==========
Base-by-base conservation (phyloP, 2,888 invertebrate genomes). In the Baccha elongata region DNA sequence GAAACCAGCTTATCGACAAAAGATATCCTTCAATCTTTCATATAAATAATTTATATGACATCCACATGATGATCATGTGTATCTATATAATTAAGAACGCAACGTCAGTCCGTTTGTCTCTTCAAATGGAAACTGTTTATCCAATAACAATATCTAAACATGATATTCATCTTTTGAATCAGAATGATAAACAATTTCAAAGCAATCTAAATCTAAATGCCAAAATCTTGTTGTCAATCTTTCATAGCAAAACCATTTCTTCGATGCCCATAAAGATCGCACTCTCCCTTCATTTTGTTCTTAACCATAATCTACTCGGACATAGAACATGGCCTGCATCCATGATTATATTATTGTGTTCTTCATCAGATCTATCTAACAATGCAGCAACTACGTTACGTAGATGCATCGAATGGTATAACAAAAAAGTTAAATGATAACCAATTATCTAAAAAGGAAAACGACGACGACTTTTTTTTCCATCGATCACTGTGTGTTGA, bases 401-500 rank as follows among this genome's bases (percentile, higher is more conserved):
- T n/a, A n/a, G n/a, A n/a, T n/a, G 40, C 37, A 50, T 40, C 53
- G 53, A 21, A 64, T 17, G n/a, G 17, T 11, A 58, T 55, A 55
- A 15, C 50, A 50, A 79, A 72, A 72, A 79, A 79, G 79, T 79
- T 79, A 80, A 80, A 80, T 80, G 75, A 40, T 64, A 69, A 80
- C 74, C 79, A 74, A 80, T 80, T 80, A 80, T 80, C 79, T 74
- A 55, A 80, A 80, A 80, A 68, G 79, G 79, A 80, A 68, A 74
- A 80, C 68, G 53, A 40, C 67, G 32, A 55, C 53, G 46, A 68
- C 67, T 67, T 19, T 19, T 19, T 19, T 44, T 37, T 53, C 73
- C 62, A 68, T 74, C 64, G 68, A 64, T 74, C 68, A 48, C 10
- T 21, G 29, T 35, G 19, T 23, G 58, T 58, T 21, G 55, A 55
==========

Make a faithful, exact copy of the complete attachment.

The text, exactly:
Base-by-base conservation (phyloP, 2,888 invertebrate genomes). In the Baccha elongata region DNA sequence GAAACCAGCTTATCGACAAAAGATATCCTTCAATCTTTCATATAAATAATTTATATGACATCCACATGATGATCATGTGTATCTATATAATTAAGAACGCAACGTCAGTCCGTTTGTCTCTTCAAATGGAAACTGTTTATCCAATAACAATATCTAAACATGATATTCATCTTTTGAATCAGAATGATAAACAATTTCAAAGCAATCTAAATCTAAATGCCAAAATCTTGTTGTCAATCTTTCATAGCAAAACCATTTCTTCGATGCCCATAAAGATCGCACTCTCCCTTCATTTTGTTCTTAACCATAATCTACTCGGACATAGAACATGGCCTGCATCCATGATTATATTATTGTGTTCTTCATCAGATCTATCTAACAATGCAGCAACTACGTTACGTAGATGCATCGAATGGTATAACAAAAAAGTTAAATGATAACCAATTATCTAAAAAGGAAAACGACGACGACTTTTTTTTCCATCGATCACTGTGTGTTGA, bases 401-500 rank as follows among this genome's bases (percentile, higher is more conserved):
- T n/a, A n/a, G n/a, A n/a, T n/a, G 40, C 37, A 50, T 40, C 53
- G 53, A 21, A 64, T 17, G n/a, G 17, T 11, A 58, T 55, A 55
- A 15, C 50, A 50, A 79, A 72, A 72, A 79, A 79, G 79, T 79
- T 79, A 80, A 80, A 80, T 80, G 75, A 40, T 64, A 69, A 80
- C 74, C 79, A 74, A 80, T 80, T 80, A 80, T 80, C 79, T 74
- A 55, A 80, A 80, A 80, A 68, G 79, G 79, A 80, A 68, A 74
- A 80, C 68, G 53, A 40, C 67, G 32, A 55, C 53, G 46, A 68
- C 67, T 67, T 19, T 19, T 19, T 19, T 44, T 37, T 53, C 73
- C 62, A 68, T 74, C 64, G 68, A 64, T 74, C 68, A 48, C 10
- T 21, G 29, T 35, G 19, T 23, G 58, T 58, T 21, G 55, A 55